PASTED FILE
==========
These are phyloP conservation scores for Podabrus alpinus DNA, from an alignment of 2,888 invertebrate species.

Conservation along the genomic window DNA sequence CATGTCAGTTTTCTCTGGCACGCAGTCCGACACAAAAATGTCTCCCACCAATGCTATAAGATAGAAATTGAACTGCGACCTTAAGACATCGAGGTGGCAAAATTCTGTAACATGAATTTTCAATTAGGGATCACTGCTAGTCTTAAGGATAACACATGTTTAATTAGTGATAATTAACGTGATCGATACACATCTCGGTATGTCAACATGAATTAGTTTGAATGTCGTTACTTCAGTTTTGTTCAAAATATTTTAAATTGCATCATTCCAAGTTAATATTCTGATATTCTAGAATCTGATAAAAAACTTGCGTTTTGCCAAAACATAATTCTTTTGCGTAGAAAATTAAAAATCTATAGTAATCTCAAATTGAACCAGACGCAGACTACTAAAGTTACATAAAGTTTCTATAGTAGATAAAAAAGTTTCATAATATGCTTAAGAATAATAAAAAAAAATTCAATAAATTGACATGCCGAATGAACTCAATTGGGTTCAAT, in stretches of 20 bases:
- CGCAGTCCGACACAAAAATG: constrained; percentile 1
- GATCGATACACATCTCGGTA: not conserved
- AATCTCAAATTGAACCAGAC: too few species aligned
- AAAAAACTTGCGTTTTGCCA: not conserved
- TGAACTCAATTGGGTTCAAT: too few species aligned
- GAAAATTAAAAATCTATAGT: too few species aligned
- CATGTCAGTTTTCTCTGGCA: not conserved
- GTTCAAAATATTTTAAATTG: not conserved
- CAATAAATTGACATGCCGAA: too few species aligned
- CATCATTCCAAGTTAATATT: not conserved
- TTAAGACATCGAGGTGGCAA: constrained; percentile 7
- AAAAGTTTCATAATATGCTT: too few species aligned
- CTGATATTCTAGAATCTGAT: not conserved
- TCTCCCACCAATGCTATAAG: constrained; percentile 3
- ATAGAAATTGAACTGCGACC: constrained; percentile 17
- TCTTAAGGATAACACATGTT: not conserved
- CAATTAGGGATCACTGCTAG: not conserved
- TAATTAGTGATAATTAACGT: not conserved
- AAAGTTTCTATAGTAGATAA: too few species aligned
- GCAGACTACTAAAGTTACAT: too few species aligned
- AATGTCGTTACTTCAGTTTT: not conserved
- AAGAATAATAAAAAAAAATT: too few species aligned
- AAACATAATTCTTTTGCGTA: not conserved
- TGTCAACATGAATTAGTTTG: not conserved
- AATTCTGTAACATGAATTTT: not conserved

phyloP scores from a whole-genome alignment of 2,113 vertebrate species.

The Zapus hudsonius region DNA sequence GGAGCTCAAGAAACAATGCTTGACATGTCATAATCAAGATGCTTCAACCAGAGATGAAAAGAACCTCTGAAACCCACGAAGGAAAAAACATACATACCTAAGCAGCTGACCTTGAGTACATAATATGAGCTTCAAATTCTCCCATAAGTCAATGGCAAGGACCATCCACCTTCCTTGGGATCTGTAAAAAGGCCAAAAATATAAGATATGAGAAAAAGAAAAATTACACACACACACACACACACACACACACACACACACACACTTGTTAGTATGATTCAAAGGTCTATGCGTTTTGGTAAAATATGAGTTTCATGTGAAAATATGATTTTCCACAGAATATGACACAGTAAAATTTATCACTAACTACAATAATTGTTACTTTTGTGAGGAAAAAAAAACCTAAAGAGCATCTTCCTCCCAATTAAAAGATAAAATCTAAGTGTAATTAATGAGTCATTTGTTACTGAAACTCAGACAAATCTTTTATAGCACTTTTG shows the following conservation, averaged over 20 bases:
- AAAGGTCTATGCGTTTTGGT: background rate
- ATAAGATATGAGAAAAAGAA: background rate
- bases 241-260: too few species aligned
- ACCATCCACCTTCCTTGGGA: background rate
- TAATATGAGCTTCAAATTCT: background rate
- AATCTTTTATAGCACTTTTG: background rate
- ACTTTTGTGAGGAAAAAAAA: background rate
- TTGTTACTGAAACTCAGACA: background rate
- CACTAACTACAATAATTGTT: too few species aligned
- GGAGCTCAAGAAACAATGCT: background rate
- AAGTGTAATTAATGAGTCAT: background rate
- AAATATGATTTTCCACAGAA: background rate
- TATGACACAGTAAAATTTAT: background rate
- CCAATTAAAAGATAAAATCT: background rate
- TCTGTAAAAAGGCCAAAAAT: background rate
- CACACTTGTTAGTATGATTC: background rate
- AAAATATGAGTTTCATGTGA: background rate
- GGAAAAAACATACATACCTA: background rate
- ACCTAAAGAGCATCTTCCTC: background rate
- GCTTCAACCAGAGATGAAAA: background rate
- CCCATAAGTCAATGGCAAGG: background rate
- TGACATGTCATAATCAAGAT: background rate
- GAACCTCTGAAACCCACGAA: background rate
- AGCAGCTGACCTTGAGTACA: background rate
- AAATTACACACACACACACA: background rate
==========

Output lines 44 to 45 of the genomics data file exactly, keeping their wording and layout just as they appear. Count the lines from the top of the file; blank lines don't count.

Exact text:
- TCTGTAAAAAGGCCAAAAAT: background rate
- CACACTTGTTAGTATGATTC: background rate